This is where photography comes in. Though I always hope to craft a beautiful image, I also hope to inspire people to want to see what I have seen, and to go where I have gone. I hope to make people lust for these natural places and thereby reinvigorate the reverence and appreciation for our planet. In a time where digital media is so accessible and prevalent, a photograph can do so much. A beautiful image takes us to a different place and reminds us of what is out there. We are not confined to just our city or town, there is an entire world out there to explore. I hope in some small way, through one image at a time, I can help foster a mindset of appreciation and preservation toward our natural world.

Up high on Si

Mount Si is located near the city of North Bend in Washington state. It is one of the most popular hiking destinations during the summer months. If you choose to go, embarking on weekdays and mornings will allow you to avoid most of the crowds.

The landscape and views are incredible, especially considering its proximity to Seattle and other cities. The hike is relatively strenuous and rises several thousand feet over the course of 4 miles, but the climb is well worth it. On clear days Rainier and other mountains are visible in the distance as well as full views of the lowlands all around the mountain. The forests are rich and vibrant and feel mystical and enchanted.

It is wonderful getting up the trail a ways as the drone of the freeways and city life all drop away leaving you in a wonderfully quiet and serene setting. Definitely worth checking out if you are in the area.

Here are a few shots from my last trip:

Forest on Mount Si near North Bend, WA. 

Trail near the top of Mount Si. 

Nearing the top of Mount Si near North Bend, WA. 

Mountain Goat with a kid on Mount Si.

Looking out across the lowlands from Mount Si in Washington. 

Andy at the top of Mount Si. 

Wild flowers and plants on Mount Si. 

View from the top of Mount Si. 

Descending off of Mount Si. 

Down the trail on Mount Si.

"Chasing Ice" A Documentary by James Balog and Team

For anyone interested in climatology or the changes occurring on our planet (hopefully everyone), I highly recommend the documentary "Chasing Ice" by photographer James Balog and his team. It is available to stream on Netflix and iTunes and is very well put done. The documentary is beautiful. But more than that, it helps to show the immediacy of the most important problem our planet faces.

James Balog employs time lapse footage of glaciers from all over the world and how they change over just the last several years. The resulting footage is astounding. Seeing entire glaciers deflate, calve, and melt away entirely is troubling to say the least. And the fact that it is happening in the passage of months and years instead of decades or centuries is troubling. The immediacy of the problem of climate change seems to be lost in the minds of politicians and the public as well.

Occasionally a change or regulation is legislated but it is too little and at too slow a rate. There is not one simple solution and it will take a change of many things across many industries and societies to attempt to tackle the challenges that our planet faces. We feel good about ourselves as we vote to increase emissions standards by 10 or 20 percent, or ban plastic bags, or any number of other things. But these changes are only small drops attempting to fill a swimming pool. These changes are happening to our planet NOW and at rates that are almost unfathomable. We do not have time to make one (admittedly beneficial) minute change every 6 months, or each election cycle.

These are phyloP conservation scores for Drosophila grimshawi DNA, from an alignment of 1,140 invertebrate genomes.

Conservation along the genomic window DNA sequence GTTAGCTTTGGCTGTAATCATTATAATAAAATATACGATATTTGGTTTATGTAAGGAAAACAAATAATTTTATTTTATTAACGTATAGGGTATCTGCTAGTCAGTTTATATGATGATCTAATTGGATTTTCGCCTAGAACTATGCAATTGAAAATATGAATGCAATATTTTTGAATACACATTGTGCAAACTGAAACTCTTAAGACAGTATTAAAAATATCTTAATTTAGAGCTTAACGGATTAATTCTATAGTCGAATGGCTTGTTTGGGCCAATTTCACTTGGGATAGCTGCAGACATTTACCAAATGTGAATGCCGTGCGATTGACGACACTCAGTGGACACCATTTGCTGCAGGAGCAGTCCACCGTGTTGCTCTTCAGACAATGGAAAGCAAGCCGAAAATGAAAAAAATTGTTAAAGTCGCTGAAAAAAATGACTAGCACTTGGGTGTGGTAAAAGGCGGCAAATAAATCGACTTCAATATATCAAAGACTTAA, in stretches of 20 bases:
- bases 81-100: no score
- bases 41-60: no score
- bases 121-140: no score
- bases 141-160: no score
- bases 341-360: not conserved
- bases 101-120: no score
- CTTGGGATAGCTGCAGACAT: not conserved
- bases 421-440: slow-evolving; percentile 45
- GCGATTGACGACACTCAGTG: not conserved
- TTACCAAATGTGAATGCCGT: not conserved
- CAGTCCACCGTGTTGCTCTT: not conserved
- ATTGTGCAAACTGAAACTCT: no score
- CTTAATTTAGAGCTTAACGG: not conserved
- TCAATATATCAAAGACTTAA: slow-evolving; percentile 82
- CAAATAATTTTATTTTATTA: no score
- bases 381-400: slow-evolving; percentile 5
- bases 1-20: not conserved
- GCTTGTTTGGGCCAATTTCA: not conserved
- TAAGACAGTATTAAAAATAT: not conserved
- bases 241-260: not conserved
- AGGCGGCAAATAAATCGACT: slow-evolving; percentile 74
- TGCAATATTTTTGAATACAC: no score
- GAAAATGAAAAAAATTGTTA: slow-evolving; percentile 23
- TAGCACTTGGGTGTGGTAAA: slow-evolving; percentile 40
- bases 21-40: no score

For more information, check out the documentary on iTunes or Netflix or read more here: 




Get Outside

Whether it is for a minute, a day, or longer, try to find time to immerse yourself in the outdoors. The clean air, reduced distractions, and unadulterated beauty are not only wonderful to behold but can actually improve your state of mind and health. And on the same token, it is imperative that we keep our natural spaces free from human destruction. These places serve to keep us sane in a world full of constant multitasking and endless stimuli. However, corporations view these spaces as sources of profit. Whether it is what is on the ground or in the ground, these areas are seen not for their importance to the whole, but to a select few. These areas are beneficial to each and every one of us, and it is up to us to protect them. Whether you make it out into the wild daily or once in a blue moon, the importance of these areas only grows as they continue to shrink the world over.

Stream in the Cascade Mountains near Snoqualmie Pass, WA.

Stream in the Cascade Mountains near Snoqualmie Pass, WA. 

Eerily Empty

Though it is quite often very crowded, if you find yourself spending any time in San Francisco, Alcatraz Island is a must visit location. The stories, location, views and mystery surrounding the island are too good to pass up. Here are a few shots from my visit last year.

On the boat heading out from Alcatraz Island. The view out behind the boat looked like a scene out of a movie.  

View up the stairs that lead to the prison hospital at Alcatraz. 

This is the New Industries Building on Alcatraz Island. This area once housed a sewing room and several other services where inmates could work for money. It was constructed in 1939.

This is a window through one of the guard residences. Itt must have been hard to sleep with some of the most notorious criminals nearby while waves crash and wind pounds on the windows.

View up through the skylights in the cell block. I can't imagine looking up at this scene every day for year after year.  

A cell in the Alcatraz prison.